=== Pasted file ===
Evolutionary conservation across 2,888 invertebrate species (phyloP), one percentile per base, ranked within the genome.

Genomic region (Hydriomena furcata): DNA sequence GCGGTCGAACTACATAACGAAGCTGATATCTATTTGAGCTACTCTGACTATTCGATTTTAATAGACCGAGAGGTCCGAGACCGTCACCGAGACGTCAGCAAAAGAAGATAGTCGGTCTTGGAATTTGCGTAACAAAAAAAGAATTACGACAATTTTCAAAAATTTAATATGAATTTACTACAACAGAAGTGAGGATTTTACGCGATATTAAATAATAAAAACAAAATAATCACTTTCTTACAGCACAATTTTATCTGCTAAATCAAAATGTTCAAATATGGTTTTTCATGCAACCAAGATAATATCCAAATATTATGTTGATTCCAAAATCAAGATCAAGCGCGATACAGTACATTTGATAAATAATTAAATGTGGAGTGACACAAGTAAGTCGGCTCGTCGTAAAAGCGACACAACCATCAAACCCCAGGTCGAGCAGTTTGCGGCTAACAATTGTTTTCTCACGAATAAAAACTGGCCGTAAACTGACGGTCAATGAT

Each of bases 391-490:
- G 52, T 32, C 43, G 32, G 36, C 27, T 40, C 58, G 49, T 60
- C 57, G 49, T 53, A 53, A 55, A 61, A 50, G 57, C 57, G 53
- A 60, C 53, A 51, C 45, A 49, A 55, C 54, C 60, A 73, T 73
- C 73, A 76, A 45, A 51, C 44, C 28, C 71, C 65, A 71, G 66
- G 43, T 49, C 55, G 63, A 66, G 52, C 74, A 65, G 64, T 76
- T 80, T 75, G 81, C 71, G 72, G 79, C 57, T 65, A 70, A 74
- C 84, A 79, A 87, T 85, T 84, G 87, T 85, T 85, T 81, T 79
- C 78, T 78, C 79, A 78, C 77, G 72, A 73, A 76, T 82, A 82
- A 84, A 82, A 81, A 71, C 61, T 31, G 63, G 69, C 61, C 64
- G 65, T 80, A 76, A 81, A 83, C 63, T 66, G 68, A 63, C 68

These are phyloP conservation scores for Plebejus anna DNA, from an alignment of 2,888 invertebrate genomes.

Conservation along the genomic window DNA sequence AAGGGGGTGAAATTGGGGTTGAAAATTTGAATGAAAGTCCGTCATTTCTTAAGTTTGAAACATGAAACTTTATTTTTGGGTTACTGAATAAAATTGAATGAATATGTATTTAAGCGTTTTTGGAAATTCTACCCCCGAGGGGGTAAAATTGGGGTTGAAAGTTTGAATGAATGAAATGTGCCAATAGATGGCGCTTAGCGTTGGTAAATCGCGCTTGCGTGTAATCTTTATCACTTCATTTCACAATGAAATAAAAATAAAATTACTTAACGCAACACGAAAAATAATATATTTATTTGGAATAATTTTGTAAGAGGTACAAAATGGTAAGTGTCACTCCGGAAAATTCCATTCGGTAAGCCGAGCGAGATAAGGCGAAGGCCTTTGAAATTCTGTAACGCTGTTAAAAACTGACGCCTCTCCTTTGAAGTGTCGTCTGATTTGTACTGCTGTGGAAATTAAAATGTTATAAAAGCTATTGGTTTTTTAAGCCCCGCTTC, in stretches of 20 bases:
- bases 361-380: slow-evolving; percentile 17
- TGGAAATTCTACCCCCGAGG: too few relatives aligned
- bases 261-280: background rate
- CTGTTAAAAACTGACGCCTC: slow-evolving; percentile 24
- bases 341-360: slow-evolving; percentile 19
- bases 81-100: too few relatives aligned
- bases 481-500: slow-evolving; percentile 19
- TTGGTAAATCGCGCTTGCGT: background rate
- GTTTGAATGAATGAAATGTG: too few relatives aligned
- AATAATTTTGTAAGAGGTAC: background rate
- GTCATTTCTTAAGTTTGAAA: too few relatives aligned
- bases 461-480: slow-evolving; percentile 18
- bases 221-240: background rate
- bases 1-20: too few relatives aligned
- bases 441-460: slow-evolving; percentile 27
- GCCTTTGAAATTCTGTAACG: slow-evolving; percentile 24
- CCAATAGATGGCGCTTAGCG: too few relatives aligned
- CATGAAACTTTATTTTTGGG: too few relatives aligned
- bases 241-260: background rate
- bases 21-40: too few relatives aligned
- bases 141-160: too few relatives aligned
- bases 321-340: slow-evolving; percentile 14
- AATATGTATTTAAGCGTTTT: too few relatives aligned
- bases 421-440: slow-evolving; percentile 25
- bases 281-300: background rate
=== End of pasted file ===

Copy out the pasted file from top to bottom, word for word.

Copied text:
Evolutionary conservation across 2,888 invertebrate species (phyloP), one percentile per base, ranked within the genome.

Genomic region (Hydriomena furcata): DNA sequence GCGGTCGAACTACATAACGAAGCTGATATCTATTTGAGCTACTCTGACTATTCGATTTTAATAGACCGAGAGGTCCGAGACCGTCACCGAGACGTCAGCAAAAGAAGATAGTCGGTCTTGGAATTTGCGTAACAAAAAAAGAATTACGACAATTTTCAAAAATTTAATATGAATTTACTACAACAGAAGTGAGGATTTTACGCGATATTAAATAATAAAAACAAAATAATCACTTTCTTACAGCACAATTTTATCTGCTAAATCAAAATGTTCAAATATGGTTTTTCATGCAACCAAGATAATATCCAAATATTATGTTGATTCCAAAATCAAGATCAAGCGCGATACAGTACATTTGATAAATAATTAAATGTGGAGTGACACAAGTAAGTCGGCTCGTCGTAAAAGCGACACAACCATCAAACCCCAGGTCGAGCAGTTTGCGGCTAACAATTGTTTTCTCACGAATAAAAACTGGCCGTAAACTGACGGTCAATGAT

Each of bases 391-490:
- G 52, T 32, C 43, G 32, G 36, C 27, T 40, C 58, G 49, T 60
- C 57, G 49, T 53, A 53, A 55, A 61, A 50, G 57, C 57, G 53
- A 60, C 53, A 51, C 45, A 49, A 55, C 54, C 60, A 73, T 73
- C 73, A 76, A 45, A 51, C 44, C 28, C 71, C 65, A 71, G 66
- G 43, T 49, C 55, G 63, A 66, G 52, C 74, A 65, G 64, T 76
- T 80, T 75, G 81, C 71, G 72, G 79, C 57, T 65, A 70, A 74
- C 84, A 79, A 87, T 85, T 84, G 87, T 85, T 85, T 81, T 79
- C 78, T 78, C 79, A 78, C 77, G 72, A 73, A 76, T 82, A 82
- A 84, A 82, A 81, A 71, C 61, T 31, G 63, G 69, C 61, C 64
- G 65, T 80, A 76, A 81, A 83, C 63, T 66, G 68, A 63, C 68

These are phyloP conservation scores for Plebejus anna DNA, from an alignment of 2,888 invertebrate genomes.

Conservation along the genomic window DNA sequence AAGGGGGTGAAATTGGGGTTGAAAATTTGAATGAAAGTCCGTCATTTCTTAAGTTTGAAACATGAAACTTTATTTTTGGGTTACTGAATAAAATTGAATGAATATGTATTTAAGCGTTTTTGGAAATTCTACCCCCGAGGGGGTAAAATTGGGGTTGAAAGTTTGAATGAATGAAATGTGCCAATAGATGGCGCTTAGCGTTGGTAAATCGCGCTTGCGTGTAATCTTTATCACTTCATTTCACAATGAAATAAAAATAAAATTACTTAACGCAACACGAAAAATAATATATTTATTTGGAATAATTTTGTAAGAGGTACAAAATGGTAAGTGTCACTCCGGAAAATTCCATTCGGTAAGCCGAGCGAGATAAGGCGAAGGCCTTTGAAATTCTGTAACGCTGTTAAAAACTGACGCCTCTCCTTTGAAGTGTCGTCTGATTTGTACTGCTGTGGAAATTAAAATGTTATAAAAGCTATTGGTTTTTTAAGCCCCGCTTC, in stretches of 20 bases:
- bases 361-380: slow-evolving; percentile 17
- TGGAAATTCTACCCCCGAGG: too few relatives aligned
- bases 261-280: background rate
- CTGTTAAAAACTGACGCCTC: slow-evolving; percentile 24
- bases 341-360: slow-evolving; percentile 19
- bases 81-100: too few relatives aligned
- bases 481-500: slow-evolving; percentile 19
- TTGGTAAATCGCGCTTGCGT: background rate
- GTTTGAATGAATGAAATGTG: too few relatives aligned
- AATAATTTTGTAAGAGGTAC: background rate
- GTCATTTCTTAAGTTTGAAA: too few relatives aligned
- bases 461-480: slow-evolving; percentile 18
- bases 221-240: background rate
- bases 1-20: too few relatives aligned
- bases 441-460: slow-evolving; percentile 27
- GCCTTTGAAATTCTGTAACG: slow-evolving; percentile 24
- CCAATAGATGGCGCTTAGCG: too few relatives aligned
- CATGAAACTTTATTTTTGGG: too few relatives aligned
- bases 241-260: background rate
- bases 21-40: too few relatives aligned
- bases 141-160: too few relatives aligned
- bases 321-340: slow-evolving; percentile 14
- AATATGTATTTAAGCGTTTT: too few relatives aligned
- bases 421-440: slow-evolving; percentile 25
- bases 281-300: background rate